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Hikes & tastes around Chania – part 1

June 23, 2023

Photo from www.gtp.gr

 

From beaches to swim and bays to snorkel to mountains to conquer and from olive groves to tour to gorges to hike, rivers to cross, and caves to discover, the highly diversified landscape of Chania on Crete beckons the explorer in you.

 

Do you feel the call of the great outdoors? Are you looking for authentic experiences peppered with inside stories, unique natural wonders, architectural miracles and the best of local gastronomy? Here are our suggestions for a day’s worth of an off-the-beaten-path adventure in Chania – all designed and delivered by our partner, Trekking Hellas.

 

Hikes and tastes around Chania: Day 1 Akrotiri

Get a unique insight into the religious and architectural heritage of Crete, hike through Indiana Jones-worthy landscapes, bathe in crystalline turquoise waters and cap off your experience with local wine and olive oil. This excursion will reveal the hidden beauties and the history of the Akrotiri peninsula while giving you the chance to immerse yourself in Crete’s spectacular nature.

 

The first stop on the itinerary is Gouverneto, one of the oldest Cretan monasteries dating from 1537. The structure looks like a Venetian fortress with Renaissance and Baroque influences. Inside there is a small museum with ecclesiastical artefacts and woodcrafts. Outside to the north, there is a paved footpath leading into the Avlaki Gorge that runs down to sea level. Walk for some 20 minutes to discover the famous Αrkoudospilios (Bear Cave). Legend has it that the great rock inside the cave is a petrified bear. Venture a bit further down to find Katholiko Monastery and the church of St John the Hermit. Dubbed Cretan Kappadokya, the area was one of the most important centres of asceticism in Crete in the 11th century. Follow the steps of the hermits for another 10-20 minutes to reach Katholiko Bay – a narrow rocky fjord with blue-green waters, which was used by monks (and raiding pirates!) as a docking port to access Katholiko Monastery from the sea. Cool off with a refreshing dip amid the stunning rocky scenery before retracing your steps back to Gouverneto.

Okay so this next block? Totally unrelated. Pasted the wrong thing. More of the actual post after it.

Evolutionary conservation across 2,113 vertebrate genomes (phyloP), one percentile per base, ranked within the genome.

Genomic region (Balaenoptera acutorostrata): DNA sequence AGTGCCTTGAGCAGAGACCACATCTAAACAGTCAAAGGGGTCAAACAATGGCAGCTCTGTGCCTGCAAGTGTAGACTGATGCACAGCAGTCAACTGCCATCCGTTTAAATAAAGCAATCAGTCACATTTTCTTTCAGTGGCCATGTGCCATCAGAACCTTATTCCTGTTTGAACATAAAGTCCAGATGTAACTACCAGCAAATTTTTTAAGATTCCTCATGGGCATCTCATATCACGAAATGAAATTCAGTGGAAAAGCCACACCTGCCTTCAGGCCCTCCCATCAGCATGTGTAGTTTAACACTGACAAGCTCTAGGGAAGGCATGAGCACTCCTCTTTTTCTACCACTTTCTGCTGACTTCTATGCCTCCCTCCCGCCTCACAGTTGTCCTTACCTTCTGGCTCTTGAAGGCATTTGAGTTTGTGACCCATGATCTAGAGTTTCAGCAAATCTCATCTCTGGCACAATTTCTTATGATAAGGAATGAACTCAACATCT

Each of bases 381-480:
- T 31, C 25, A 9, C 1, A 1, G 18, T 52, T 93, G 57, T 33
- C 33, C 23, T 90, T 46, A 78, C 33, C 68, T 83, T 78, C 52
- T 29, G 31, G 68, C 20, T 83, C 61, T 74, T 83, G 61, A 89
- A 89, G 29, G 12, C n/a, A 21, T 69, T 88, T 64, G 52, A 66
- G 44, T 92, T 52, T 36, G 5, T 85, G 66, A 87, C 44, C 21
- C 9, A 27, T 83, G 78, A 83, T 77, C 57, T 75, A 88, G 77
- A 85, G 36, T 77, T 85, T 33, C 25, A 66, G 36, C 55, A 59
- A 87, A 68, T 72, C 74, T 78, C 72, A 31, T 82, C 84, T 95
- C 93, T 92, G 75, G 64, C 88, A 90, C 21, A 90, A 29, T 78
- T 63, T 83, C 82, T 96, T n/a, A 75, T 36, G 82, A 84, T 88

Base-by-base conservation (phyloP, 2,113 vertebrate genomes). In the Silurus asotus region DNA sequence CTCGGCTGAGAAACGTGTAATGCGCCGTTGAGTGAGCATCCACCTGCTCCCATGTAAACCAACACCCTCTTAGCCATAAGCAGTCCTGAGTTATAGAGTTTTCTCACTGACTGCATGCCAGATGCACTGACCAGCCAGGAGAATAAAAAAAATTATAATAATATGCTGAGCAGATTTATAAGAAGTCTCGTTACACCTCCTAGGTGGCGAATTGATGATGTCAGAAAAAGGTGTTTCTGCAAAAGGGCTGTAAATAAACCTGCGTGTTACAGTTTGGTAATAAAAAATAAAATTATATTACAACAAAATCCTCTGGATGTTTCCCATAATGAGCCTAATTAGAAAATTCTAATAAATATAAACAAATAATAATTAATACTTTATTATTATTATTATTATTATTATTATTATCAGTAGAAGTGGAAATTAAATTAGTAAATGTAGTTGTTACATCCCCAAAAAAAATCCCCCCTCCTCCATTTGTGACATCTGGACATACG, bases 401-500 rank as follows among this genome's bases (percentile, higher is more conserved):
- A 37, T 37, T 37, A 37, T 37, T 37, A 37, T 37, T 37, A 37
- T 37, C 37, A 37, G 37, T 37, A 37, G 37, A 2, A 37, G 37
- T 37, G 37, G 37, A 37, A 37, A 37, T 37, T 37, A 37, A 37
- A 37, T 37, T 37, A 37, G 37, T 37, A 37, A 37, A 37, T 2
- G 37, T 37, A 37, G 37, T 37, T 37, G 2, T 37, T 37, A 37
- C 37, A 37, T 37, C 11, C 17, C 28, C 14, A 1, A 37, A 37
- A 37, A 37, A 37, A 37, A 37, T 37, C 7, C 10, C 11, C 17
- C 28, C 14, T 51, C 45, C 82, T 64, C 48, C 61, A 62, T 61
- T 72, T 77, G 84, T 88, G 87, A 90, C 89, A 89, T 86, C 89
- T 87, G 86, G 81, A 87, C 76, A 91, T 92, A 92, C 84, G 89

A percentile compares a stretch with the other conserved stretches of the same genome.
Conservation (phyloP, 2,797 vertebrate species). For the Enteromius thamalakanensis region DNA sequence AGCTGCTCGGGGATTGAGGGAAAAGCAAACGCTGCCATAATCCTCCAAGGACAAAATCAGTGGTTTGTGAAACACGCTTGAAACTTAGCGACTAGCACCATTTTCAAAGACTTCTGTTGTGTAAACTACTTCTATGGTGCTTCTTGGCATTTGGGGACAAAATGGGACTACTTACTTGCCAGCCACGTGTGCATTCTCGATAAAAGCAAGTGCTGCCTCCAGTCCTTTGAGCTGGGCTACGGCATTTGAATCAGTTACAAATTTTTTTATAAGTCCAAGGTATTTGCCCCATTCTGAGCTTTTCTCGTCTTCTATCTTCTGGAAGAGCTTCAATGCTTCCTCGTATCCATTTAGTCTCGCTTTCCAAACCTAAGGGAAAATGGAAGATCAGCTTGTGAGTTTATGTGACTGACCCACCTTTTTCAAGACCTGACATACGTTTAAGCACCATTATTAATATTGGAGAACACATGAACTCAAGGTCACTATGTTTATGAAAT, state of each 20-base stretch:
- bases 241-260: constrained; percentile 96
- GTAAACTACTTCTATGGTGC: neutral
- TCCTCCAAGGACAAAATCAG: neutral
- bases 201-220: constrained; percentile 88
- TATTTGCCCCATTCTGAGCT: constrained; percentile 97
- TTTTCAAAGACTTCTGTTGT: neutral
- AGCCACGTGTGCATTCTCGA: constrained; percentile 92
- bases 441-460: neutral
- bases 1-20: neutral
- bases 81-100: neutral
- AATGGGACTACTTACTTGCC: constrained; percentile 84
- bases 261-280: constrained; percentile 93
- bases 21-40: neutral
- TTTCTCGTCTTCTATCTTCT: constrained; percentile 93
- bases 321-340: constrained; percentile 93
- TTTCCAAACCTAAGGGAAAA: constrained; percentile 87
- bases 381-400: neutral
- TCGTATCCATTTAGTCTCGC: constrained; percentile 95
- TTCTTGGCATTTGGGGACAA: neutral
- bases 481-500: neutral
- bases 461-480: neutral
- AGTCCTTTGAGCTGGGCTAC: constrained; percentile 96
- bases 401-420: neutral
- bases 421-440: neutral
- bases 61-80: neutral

Next on the agenda is the 17th Century Patriarchal Monastery of Agia Triada Zangarolon – one of the most important ecclesiastical centres at the end of the Venetian Empire in Crete that markedly contributed to the island’s history and education. Featuring Renaissance architectural influences, Zangarolon is not only postcard-worthy; it is also one of the wealthiest and most enterprising monasteries in Crete, as it has managed to find its way into the present with the production and distribution of organic olive oil, wine, honey, vinegar, and high-quality olive oil soap. Set amid extensive vineyards, Agia Triada- Zangarolon was one of the few wineries on the island that was making wine from Romeiko grapes long before this variety became popular among the connoisseurs: Until recently shunned by local sommeliers and producers, Romeiko is now one of the stars of Crete’s up and rising wine scene – and well worth the tasting. The same goes with the olive oil that’s produced on-site, which you are very welcome to try, and if you wish buy.

 

The last leg of this tour will take you to Stavros, some 10 km from the Monasteries on the northern tip of the Akrotiri Cape. This is a paradisiacal beach, where scenes from the legendary “Zorba The Greek” were filmed, with gin-clear, shallow blue waters. And if you want more, you can embark on a boat trip to explore some of the area’s other astounding beaches – including Seitan Limania, Marathi and Machairida, where you’ll swim, snorkel and play in gleaming waters surrounded by gorgeous scenery.